Friendly Friday Photo Challenge: Inspiration


On a Friday Amanda at https://forestwoodfolkart.wordpress.com/ and Snow at https://thesnowmeltssomewhere.wordpress.com/ are hosting a new Challange. One Friday Amanda and the next Friday Snow.

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For more on this Challenge visit : https://thesnowmeltssomewhere.wordpress.com/2019/01/11/friendly-friday-photo-challenge/

This weeks prompt is: INSPIRATION

New Zealand Christmas tree

On my daily walks, just after New Year, I discovered this NZ Christmas tree. It’s the first time I’ve seen it with my own eyes. I was inspired by the look and beauty of the”bush” and its bright red blooms. It gave me INSPIRATION to know that nature is still thriving.

https://www.doc.govt.nz/nature/native-plants/rata/

https://www.doc.govt.nz/nature/native-plants/pohutukawa/

Does anyone know if this is a Rata or Pohutukawa “bush”?

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Spring indeed!


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Trompie agrees with the spring idea.

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Kowhai tree

Kōwhai (Māori pronunciation: [kɔːɸai] or [kɔːfai]) are small woody legume trees within the genus Sophora that are native to New Zealand. There are eight species, with Sophora microphylla and S. tetraptera being the most recognised as large trees. Their natural habitat is beside streams and on the edges of forest, in lowland or mountain open areas.[1] Kōwhai trees grow throughout the country and are a common feature in New Zealand gardens. Outside of New Zealand, kōwhai tend to be restricted to mild temperate maritime climates.

The blooms of the kōwhai are widely regarded as being New Zealand’s national flower,[2] although they have no official status as such.[3]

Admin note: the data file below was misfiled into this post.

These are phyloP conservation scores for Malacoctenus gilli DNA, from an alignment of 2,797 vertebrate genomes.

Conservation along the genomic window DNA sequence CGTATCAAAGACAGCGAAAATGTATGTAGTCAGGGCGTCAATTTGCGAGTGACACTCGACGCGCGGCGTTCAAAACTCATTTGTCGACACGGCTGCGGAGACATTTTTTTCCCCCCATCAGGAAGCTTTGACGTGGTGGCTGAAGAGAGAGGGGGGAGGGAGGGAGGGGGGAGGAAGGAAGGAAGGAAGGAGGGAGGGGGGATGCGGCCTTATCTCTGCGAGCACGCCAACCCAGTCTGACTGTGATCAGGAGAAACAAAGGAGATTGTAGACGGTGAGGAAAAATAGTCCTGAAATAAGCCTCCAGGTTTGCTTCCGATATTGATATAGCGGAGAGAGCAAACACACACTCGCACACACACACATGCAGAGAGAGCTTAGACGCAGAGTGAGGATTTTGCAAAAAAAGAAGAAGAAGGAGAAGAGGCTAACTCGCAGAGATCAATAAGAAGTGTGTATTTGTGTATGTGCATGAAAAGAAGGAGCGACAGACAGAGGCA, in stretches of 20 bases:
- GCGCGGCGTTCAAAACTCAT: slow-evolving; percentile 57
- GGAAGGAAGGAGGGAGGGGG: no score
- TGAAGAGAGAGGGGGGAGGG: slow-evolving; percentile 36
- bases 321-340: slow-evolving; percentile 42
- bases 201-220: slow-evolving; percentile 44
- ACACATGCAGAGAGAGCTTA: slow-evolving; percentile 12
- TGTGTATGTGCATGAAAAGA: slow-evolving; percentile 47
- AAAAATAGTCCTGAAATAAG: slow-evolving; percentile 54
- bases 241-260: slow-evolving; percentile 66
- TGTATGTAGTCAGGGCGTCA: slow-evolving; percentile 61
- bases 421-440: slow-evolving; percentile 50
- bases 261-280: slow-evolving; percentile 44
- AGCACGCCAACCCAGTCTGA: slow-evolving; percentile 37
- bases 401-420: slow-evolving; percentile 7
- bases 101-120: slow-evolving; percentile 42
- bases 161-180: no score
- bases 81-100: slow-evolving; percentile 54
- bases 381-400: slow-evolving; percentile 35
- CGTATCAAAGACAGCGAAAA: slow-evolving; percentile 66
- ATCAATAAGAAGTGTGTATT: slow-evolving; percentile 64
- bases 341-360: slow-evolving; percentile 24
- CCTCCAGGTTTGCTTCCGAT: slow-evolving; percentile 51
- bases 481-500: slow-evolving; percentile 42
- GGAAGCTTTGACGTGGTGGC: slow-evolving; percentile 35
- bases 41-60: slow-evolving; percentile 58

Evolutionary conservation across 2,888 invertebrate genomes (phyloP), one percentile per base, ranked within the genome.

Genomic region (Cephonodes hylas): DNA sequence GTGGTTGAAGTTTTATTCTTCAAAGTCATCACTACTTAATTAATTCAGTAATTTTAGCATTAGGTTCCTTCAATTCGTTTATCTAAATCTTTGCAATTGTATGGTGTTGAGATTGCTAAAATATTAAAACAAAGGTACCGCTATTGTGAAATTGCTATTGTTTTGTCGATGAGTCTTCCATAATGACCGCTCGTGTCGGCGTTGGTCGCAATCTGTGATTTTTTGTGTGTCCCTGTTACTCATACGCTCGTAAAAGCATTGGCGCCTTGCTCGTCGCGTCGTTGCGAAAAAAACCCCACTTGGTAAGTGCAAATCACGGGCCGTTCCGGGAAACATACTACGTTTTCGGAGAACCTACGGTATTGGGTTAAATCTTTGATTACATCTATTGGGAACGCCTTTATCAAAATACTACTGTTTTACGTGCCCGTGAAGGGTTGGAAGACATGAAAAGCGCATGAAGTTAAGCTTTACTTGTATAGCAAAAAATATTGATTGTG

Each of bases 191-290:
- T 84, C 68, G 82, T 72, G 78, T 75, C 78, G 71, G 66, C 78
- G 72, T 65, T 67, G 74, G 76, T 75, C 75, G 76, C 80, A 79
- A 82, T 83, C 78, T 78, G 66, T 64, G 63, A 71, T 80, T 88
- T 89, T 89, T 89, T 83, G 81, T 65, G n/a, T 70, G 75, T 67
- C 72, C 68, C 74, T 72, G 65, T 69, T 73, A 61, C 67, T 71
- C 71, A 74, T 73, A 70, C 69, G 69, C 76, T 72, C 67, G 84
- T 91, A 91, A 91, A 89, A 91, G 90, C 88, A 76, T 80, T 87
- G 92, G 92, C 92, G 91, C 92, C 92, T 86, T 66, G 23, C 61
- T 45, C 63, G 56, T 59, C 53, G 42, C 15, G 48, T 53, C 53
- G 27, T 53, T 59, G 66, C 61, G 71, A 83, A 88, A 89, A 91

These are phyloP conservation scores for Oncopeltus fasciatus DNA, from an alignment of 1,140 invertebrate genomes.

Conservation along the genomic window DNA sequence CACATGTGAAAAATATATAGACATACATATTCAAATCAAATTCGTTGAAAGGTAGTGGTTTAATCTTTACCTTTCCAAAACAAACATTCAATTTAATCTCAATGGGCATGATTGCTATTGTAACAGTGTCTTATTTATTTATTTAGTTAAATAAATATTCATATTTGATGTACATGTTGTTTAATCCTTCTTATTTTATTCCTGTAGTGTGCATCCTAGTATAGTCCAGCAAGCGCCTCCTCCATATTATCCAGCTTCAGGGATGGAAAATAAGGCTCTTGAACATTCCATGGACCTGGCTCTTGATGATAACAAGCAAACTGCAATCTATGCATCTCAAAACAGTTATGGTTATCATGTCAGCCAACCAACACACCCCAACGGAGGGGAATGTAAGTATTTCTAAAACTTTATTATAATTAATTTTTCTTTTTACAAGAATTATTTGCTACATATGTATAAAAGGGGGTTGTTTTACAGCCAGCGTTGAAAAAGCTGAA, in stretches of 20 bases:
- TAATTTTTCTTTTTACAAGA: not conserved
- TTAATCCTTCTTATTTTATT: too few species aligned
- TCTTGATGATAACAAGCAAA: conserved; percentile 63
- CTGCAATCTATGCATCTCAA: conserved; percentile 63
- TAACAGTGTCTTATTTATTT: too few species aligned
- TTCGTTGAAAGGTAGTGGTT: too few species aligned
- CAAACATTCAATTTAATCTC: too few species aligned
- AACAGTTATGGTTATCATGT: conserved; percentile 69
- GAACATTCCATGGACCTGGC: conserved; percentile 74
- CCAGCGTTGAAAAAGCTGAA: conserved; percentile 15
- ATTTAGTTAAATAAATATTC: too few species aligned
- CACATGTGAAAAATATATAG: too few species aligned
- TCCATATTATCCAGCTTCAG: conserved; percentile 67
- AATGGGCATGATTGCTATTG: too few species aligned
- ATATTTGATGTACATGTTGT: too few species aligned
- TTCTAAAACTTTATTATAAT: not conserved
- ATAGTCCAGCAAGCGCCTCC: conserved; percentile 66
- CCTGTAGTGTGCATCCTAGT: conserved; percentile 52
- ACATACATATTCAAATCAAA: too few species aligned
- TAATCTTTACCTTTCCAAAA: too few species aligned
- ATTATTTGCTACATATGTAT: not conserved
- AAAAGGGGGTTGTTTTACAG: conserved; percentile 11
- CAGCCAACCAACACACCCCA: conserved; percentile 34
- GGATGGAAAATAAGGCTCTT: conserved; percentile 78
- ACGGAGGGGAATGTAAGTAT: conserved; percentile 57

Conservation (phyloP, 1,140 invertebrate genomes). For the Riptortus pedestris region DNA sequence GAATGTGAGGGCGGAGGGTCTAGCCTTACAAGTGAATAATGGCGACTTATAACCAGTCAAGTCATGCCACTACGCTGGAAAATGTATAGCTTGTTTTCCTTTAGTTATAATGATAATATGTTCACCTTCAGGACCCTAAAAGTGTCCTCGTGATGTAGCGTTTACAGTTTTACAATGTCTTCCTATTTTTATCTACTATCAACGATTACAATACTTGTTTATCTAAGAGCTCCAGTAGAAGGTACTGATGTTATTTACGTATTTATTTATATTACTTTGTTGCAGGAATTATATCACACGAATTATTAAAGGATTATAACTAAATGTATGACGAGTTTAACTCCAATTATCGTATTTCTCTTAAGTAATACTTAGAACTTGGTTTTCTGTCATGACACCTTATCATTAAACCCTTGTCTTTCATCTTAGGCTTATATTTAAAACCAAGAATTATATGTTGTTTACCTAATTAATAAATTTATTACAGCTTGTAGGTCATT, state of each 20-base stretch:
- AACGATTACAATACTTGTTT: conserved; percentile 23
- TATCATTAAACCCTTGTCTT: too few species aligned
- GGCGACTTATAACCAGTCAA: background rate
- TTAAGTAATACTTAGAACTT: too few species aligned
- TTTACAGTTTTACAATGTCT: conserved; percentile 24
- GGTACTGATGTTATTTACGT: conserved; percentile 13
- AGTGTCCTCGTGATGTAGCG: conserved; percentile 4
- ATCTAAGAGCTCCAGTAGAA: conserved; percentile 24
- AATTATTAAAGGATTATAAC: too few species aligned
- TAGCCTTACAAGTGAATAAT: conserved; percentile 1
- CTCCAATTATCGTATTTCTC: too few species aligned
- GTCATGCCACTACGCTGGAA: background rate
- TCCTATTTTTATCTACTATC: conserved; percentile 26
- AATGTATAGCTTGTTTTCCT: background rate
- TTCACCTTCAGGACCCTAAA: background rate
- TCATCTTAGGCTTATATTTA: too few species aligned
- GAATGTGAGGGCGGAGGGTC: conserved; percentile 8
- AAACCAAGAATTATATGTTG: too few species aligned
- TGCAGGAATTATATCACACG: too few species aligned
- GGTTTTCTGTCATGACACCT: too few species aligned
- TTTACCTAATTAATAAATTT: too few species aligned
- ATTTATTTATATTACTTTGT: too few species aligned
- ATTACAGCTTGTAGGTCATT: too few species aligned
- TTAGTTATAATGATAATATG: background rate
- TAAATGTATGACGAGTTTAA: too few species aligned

The word kōwhai is also used in the Māori language for the colour yellow, because of the colour of the flowers.[4]

The spelling kowhai (without a macron) is common in New Zealand English.

https://en.wikipedia.org/wiki/K%C5%8Dwhai

Serene: The Daily Post Photo Challenge


Ben Huberman says:

This week, share a visual moment of blissful quiet.

https://dailypost.wordpress.com/photo-challenges/serene/

Sunset over my place.

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 Photo of wild chestnut tree flower which stands on the school ground,

huge and serene.

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https://en.wikipedia.org/wiki/Aesculus_hippocastanum

Anne Frank Tree[edit]

A famous specimen of the horse-chestnut was the Anne Frank Tree in the centre of Amsterdam, which she mentioned in her diary and which survived until August 2010, when a heavy wind blew it over.[22][23] Eleven young specimens, sprouted from seeds from this tree, were transported to the United States. After a long quarantine in Indianapolis, each tree was shipped off to a new home at a notable museum or institution in the United States, such as the 9/11 Memorial Park, Central H.S. in Little Rock, and two Holocaust Centers. One of them was planted outdoors in March 2013 in front of the Children’s Museum of Indianapolis, where they were originally quarantined. [3]